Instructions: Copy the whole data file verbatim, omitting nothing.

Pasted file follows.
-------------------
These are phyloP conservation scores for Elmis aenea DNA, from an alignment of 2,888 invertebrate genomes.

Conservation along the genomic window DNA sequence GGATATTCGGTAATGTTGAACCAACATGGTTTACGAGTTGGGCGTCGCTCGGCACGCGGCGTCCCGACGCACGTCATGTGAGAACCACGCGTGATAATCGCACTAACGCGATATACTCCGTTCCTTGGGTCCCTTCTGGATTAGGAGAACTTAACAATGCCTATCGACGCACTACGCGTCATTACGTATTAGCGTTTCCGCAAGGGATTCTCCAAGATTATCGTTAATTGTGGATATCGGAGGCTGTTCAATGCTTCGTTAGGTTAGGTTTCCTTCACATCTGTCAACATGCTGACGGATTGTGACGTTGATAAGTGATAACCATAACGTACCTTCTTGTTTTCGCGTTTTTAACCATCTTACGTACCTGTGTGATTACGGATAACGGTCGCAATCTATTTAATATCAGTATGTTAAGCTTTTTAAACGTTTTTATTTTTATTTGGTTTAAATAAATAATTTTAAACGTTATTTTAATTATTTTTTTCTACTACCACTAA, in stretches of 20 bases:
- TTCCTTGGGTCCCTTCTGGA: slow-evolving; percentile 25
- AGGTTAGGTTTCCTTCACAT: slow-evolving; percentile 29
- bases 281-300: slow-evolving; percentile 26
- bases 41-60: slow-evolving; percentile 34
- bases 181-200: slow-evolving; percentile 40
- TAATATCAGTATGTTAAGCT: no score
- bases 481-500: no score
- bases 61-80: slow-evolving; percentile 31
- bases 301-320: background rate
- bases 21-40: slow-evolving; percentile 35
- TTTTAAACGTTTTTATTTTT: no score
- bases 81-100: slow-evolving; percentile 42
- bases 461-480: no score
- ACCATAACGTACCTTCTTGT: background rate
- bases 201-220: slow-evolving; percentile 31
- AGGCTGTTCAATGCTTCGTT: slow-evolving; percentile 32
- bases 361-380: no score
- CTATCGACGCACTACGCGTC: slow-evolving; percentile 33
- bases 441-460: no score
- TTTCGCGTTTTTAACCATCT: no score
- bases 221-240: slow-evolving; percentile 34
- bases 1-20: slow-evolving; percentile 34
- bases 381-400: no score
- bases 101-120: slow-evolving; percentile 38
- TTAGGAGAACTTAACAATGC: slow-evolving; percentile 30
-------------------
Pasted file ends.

These are phyloP conservation scores for Elmis aenea DNA, from an alignment of 2,888 invertebrate genomes.

Conservation along the genomic window DNA sequence GGATATTCGGTAATGTTGAACCAACATGGTTTACGAGTTGGGCGTCGCTCGGCACGCGGCGTCCCGACGCACGTCATGTGAGAACCACGCGTGATAATCGCACTAACGCGATATACTCCGTTCCTTGGGTCCCTTCTGGATTAGGAGAACTTAACAATGCCTATCGACGCACTACGCGTCATTACGTATTAGCGTTTCCGCAAGGGATTCTCCAAGATTATCGTTAATTGTGGATATCGGAGGCTGTTCAATGCTTCGTTAGGTTAGGTTTCCTTCACATCTGTCAACATGCTGACGGATTGTGACGTTGATAAGTGATAACCATAACGTACCTTCTTGTTTTCGCGTTTTTAACCATCTTACGTACCTGTGTGATTACGGATAACGGTCGCAATCTATTTAATATCAGTATGTTAAGCTTTTTAAACGTTTTTATTTTTATTTGGTTTAAATAAATAATTTTAAACGTTATTTTAATTATTTTTTTCTACTACCACTAA, in stretches of 20 bases:
- TTCCTTGGGTCCCTTCTGGA: slow-evolving; percentile 25
- AGGTTAGGTTTCCTTCACAT: slow-evolving; percentile 29
- bases 281-300: slow-evolving; percentile 26
- bases 41-60: slow-evolving; percentile 34
- bases 181-200: slow-evolving; percentile 40
- TAATATCAGTATGTTAAGCT: no score
- bases 481-500: no score
- bases 61-80: slow-evolving; percentile 31
- bases 301-320: background rate
- bases 21-40: slow-evolving; percentile 35
- TTTTAAACGTTTTTATTTTT: no score
- bases 81-100: slow-evolving; percentile 42
- bases 461-480: no score
- ACCATAACGTACCTTCTTGT: background rate
- bases 201-220: slow-evolving; percentile 31
- AGGCTGTTCAATGCTTCGTT: slow-evolving; percentile 32
- bases 361-380: no score
- CTATCGACGCACTACGCGTC: slow-evolving; percentile 33
- bases 441-460: no score
- TTTCGCGTTTTTAACCATCT: no score
- bases 221-240: slow-evolving; percentile 34
- bases 1-20: slow-evolving; percentile 34
- bases 381-400: no score
- bases 101-120: slow-evolving; percentile 38
- TTAGGAGAACTTAACAATGC: slow-evolving; percentile 30